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Economic cost of flooding could hit $500 billion+ by 2030


Research suggests that flooding poses a threat to roughly 21 million people across the world every year, costing the global economy roughly $90.65 billion, with the potential for an estimated six-fold increase over the next 15 years.

Data provided in connection with the launch of a new flood mitigation platform, the Aqueduct Global Flood Analyzer tool, co-developed by the World Resource Institute (WRI), Deltares, the Institute for Environmental Studies of the VU University Amsterdam, Utrecht University and PBL Netherlands Environmental Assessment Agency, highlights the economic severity of global flooding and its potential rise.

The research, conducted by the co-developers of the tool found that by the year 2030 a startling 54 million people will be exposed to flooding, causing the annual global economic cost to hike significantly, from the $90 billion seen today to around $513 billion per-year.

With this in mind, Aon Benfield’s catastrophe modelling division, Impact Forecasting states that global insured losses from flooding over the last ten years average approximately $9 billion per-year. So a near six-fold increase could take average annual global insured losses from flooding to a staggering $54 billion, or greater, by 2030.

Hessel Winsemius, a researcher at Deltares and Philip Ward, a senior researcher at the Institute for Environmental Studies of the VU University Amsterdam, discussed the new tool and global flood resilience in a recent blog.

Part of which read; “It will take decades and many billions of dollars to protect the tens of millions of people at risk from river floods and coastal storm surges.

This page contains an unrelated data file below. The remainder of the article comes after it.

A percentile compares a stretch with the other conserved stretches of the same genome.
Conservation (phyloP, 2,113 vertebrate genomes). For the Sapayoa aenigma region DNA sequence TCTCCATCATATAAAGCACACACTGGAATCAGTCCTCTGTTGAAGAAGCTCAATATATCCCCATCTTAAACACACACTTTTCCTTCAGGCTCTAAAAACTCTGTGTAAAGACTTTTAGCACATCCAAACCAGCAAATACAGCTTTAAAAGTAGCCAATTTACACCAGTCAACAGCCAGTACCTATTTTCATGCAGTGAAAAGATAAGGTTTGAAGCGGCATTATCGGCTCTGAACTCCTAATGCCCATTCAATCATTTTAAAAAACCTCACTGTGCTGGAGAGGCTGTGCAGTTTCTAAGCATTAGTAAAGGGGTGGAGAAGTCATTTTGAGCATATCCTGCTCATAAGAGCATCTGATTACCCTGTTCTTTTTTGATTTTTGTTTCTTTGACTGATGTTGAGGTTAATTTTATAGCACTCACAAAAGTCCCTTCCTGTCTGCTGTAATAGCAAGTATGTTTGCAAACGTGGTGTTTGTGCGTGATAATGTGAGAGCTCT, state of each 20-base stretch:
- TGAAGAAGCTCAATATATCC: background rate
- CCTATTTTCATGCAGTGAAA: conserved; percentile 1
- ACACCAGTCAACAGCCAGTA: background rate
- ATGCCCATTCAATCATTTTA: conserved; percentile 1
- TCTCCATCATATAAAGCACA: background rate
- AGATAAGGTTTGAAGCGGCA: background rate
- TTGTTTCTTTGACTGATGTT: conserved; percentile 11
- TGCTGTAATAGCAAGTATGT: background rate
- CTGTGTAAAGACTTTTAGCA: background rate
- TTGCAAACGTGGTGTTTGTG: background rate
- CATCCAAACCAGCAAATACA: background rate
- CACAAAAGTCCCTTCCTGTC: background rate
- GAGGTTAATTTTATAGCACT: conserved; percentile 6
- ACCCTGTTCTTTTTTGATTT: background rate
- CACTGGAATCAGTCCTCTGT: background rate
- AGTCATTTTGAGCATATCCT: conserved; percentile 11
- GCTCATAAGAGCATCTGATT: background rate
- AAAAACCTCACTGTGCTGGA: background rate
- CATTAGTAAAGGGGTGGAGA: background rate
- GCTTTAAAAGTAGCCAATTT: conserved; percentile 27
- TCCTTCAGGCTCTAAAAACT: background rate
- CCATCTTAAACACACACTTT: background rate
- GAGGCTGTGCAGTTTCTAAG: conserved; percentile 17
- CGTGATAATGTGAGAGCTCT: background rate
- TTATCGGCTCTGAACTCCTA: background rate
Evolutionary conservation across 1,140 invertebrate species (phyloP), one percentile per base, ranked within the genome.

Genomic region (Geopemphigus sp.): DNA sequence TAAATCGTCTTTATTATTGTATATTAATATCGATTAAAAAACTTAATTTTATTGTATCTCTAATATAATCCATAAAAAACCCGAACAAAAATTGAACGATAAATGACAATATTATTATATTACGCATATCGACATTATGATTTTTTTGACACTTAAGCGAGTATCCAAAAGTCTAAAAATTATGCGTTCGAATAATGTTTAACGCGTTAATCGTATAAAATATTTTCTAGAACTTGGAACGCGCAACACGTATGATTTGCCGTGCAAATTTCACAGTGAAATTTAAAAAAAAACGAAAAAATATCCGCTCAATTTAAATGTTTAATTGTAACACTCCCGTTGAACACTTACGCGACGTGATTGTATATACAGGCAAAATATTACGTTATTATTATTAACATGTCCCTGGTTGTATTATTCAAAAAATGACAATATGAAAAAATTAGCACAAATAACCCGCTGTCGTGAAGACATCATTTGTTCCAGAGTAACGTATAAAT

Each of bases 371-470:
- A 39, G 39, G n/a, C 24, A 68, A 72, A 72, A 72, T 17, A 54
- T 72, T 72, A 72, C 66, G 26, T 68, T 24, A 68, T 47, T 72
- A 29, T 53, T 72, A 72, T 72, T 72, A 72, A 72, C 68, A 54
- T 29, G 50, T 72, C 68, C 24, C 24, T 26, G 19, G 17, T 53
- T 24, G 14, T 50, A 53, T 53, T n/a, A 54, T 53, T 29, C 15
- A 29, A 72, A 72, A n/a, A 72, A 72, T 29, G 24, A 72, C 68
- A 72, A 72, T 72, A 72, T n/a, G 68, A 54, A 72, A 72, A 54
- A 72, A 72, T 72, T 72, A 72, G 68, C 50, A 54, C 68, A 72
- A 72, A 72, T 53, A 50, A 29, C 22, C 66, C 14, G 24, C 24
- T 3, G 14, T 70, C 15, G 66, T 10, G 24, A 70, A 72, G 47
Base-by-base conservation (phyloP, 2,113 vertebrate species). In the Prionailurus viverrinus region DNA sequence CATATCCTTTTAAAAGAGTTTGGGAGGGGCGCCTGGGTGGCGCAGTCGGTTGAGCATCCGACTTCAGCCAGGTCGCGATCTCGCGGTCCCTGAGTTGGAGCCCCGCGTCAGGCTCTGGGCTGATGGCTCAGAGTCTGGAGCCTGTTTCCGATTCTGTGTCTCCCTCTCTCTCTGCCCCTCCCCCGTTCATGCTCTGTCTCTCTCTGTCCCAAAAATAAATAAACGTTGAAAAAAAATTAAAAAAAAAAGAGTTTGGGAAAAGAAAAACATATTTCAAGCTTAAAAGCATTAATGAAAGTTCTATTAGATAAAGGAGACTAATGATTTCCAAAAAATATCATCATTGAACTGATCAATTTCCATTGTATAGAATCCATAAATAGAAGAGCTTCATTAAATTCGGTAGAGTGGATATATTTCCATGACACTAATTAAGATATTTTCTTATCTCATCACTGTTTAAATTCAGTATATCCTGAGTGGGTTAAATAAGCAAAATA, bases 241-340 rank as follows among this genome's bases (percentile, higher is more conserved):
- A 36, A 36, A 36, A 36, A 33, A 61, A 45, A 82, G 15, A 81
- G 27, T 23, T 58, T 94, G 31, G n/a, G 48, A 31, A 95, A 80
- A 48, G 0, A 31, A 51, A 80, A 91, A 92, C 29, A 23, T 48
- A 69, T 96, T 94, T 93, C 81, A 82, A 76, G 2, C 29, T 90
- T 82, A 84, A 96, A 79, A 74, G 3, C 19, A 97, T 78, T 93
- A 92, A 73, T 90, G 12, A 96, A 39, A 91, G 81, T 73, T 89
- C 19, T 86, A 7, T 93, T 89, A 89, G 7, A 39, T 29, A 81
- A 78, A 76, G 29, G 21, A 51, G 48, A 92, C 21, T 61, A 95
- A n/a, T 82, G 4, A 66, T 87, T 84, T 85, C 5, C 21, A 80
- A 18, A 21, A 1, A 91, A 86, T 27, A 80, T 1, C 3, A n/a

“But starting now and following the direction of tools like the Global Flood Analyzer will help decision makers in international relief organisations, reinsurance companies, multinational company and many others build advanced protection systems to protect people and infrastructure.”

The WRI describes the new tool as aiming to “raise the awareness of flood risks and climate change impacts by providing open access to global flood risk data free of charge.”

Users of the platform benefit from being able to see current flood risks for specific geographies, that takes into account that region’s current flood prevention projects and potential socio-economic changes for future scenarios.

Socio-economic development is seen as a key driver for the expected rise in the amount of people exposed to the peril of flooding and the potential economic/insured loss increase, something which was also highlighted by the UN in its recent disaster resilience report, as noted by Artemis.

The UN report predicts that by the year 2050 as much as 40% of the world’s population will live close to river basins that experience “severe water stress,” meaning that an alarming amount of people will be exposed to flooding and storm surges.

Both the UN and WRI study agree that developing countries will experience the heaviest impact from future flooding, due to location, low levels of insurance penetration, rising asset values and increased urbanisation.